National Opportunity to Learn Network

Schott’s Opportunity to Learn Network (OTL) unites a nationwide coalition of Schott grantees and allied organizations working to secure a high quality public education for all students.

By creating a space to highlight and celebrate grassroots organizing, share success stories and provide resources, OTL strives to create real and substantial change in our public education system. OTL advocates for supports­-based education reform, one that provides all students with access to crucial resources and opportunities such as early education, wraparound supports, fair school discipline, well­-supported teachers, and equitable school funding. To support our network of advocates and organizers, OTL provides regular updates on current grantee campaigns, publishes policy guides, infographics and other resources, and hosts summits and other network building events, all of which can be found below.

The Latest from the OTL Network

The latest from the Schott Foundation and our allies.
 Since President Obama took office, the U.S. Department of Education's Office for Civil Right (OCR) has significantly outperformed its Bush era counterpart,writes Nandra Kareem Nittle, a reporter on race relations. The OCR today is working harder to enforce the 1964 Civil Right Act, particularly its Title 6 provision, which prevents discrimination in programs, like public schools, that receive federal financial assistance. Whereas the OCR under Bush launched only 22 compliance reviews in its entire 8 year run, Obama's OCR has launched 30 in just 33 months.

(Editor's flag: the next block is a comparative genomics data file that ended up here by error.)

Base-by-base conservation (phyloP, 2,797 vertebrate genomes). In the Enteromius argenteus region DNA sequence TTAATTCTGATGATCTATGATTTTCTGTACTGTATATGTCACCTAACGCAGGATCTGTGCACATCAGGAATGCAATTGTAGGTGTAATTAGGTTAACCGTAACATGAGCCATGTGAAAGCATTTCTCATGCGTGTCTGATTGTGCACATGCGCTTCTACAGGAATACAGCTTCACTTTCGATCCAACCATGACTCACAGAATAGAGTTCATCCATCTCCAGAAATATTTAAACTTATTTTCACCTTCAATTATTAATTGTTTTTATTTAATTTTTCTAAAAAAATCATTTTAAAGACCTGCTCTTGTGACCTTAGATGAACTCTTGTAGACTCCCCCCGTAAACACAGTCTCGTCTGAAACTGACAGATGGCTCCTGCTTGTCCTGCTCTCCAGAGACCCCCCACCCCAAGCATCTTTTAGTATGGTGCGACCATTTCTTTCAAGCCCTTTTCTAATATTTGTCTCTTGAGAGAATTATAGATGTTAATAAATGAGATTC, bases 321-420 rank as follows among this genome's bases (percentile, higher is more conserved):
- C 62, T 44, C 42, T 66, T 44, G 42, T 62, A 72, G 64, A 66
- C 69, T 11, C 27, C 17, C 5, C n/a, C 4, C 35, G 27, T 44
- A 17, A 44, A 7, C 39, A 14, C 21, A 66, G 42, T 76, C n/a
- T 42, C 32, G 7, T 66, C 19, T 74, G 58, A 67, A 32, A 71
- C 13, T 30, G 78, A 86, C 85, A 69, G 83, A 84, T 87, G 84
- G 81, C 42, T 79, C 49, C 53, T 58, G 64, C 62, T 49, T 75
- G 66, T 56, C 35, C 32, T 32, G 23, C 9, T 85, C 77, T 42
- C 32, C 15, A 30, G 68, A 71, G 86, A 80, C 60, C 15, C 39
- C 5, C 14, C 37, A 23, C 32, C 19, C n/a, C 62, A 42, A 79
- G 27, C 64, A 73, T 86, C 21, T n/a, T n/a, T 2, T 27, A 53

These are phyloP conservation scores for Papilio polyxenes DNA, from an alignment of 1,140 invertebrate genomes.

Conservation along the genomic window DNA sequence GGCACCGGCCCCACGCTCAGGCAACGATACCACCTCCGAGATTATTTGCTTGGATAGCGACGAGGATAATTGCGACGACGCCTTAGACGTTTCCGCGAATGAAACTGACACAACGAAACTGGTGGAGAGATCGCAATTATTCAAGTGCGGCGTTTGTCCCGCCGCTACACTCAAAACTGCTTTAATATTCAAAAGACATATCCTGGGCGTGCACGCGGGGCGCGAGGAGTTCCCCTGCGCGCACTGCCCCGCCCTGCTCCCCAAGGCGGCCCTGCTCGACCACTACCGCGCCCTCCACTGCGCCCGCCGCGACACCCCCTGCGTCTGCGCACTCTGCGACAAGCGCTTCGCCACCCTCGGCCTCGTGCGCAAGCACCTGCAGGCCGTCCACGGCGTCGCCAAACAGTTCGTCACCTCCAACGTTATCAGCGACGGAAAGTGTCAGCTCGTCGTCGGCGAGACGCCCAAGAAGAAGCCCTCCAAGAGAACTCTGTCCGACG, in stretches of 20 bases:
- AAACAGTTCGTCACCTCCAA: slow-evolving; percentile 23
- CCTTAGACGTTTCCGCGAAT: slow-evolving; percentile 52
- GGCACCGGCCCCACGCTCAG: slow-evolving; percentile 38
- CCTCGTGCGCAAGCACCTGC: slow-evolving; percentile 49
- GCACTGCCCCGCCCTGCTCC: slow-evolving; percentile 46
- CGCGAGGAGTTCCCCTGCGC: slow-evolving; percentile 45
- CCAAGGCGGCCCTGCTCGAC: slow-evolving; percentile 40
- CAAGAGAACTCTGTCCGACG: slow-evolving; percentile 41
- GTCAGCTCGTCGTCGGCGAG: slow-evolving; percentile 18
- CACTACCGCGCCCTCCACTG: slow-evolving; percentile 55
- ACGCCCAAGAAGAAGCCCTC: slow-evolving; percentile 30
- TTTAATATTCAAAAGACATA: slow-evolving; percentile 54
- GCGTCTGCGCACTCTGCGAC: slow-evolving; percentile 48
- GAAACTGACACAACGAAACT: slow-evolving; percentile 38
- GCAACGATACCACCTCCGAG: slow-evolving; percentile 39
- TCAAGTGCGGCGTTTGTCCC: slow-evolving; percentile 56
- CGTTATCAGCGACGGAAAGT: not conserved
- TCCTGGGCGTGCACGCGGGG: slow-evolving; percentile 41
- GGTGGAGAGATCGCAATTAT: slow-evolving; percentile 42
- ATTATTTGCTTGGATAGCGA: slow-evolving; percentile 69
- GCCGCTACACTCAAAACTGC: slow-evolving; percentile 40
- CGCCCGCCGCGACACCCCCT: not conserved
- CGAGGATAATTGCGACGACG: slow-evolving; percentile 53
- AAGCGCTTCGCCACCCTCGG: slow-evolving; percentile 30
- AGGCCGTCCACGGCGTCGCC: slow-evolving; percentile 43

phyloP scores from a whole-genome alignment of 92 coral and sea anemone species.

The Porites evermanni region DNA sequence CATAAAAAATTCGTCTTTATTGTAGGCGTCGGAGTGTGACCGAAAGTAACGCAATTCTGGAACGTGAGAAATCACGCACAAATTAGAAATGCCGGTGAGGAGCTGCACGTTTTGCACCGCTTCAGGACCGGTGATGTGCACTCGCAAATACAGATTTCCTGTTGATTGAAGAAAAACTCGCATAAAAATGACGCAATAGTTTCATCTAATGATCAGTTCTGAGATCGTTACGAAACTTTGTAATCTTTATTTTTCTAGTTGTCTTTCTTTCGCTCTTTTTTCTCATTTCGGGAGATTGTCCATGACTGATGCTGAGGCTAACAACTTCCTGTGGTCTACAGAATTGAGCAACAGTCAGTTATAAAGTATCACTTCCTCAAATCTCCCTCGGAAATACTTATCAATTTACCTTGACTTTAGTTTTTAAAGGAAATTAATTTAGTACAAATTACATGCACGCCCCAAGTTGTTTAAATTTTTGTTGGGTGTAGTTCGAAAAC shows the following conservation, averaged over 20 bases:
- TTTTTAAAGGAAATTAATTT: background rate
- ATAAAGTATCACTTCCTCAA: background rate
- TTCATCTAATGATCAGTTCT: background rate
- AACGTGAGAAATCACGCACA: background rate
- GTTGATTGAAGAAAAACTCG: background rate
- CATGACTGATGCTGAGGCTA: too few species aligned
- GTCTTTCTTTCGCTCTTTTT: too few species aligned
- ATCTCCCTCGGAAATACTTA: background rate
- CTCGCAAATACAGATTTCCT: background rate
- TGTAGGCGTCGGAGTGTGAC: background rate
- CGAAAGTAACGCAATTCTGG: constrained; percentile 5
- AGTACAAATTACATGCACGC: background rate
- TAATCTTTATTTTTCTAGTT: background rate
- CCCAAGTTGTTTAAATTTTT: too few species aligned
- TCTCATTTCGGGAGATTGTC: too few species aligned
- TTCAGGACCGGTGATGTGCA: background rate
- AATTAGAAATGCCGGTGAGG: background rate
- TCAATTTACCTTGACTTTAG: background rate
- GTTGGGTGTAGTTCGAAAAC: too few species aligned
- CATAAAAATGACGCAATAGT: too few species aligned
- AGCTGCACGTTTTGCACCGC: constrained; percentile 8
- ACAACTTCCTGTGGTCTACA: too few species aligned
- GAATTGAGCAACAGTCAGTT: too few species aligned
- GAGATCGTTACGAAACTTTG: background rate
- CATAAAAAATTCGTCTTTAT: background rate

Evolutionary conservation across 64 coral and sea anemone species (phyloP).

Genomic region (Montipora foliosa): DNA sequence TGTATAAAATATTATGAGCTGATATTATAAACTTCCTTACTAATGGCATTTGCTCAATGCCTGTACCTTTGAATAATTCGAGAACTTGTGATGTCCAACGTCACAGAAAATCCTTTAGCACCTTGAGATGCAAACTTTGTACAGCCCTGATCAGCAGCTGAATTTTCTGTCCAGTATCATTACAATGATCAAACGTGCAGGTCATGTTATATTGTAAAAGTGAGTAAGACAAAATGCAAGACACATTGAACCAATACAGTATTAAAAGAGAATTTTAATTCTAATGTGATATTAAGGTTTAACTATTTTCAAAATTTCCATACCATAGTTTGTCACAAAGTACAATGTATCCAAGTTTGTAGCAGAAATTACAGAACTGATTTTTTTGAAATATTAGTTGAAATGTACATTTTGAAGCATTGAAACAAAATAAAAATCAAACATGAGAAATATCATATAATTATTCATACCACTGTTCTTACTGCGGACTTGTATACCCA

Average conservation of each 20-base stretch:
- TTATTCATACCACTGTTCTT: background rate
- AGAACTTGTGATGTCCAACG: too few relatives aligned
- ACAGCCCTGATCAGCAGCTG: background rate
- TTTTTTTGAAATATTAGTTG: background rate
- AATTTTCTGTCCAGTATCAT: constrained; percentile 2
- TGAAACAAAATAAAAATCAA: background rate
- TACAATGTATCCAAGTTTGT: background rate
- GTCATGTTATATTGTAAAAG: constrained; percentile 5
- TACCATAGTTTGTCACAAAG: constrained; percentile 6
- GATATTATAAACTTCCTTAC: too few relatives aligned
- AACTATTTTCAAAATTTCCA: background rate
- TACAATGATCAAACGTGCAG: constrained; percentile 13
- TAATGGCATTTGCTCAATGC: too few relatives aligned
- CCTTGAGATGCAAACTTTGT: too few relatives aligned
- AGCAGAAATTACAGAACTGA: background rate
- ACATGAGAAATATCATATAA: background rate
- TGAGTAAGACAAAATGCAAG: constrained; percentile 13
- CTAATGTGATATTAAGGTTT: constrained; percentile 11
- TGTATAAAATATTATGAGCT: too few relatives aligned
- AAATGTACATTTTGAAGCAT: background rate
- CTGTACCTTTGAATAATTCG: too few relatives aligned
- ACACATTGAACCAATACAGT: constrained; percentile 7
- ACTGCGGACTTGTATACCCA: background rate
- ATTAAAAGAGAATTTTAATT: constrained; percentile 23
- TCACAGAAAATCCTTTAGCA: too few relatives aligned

In their statewide effort, “School Cuts Hurt: Week of Action,” the Alliance for Quality Education and Citizen Action of New York are calling on communities across the state to send Gov. Andrew Cuomo the unmistakable message that slashing education funding is already having a detrimental effect on children. “Schools opened their doors with fewer teachers & staff as well as reduced (or eliminated) sports, tutoring, advanced placement courses and other important programs,” according to organizers.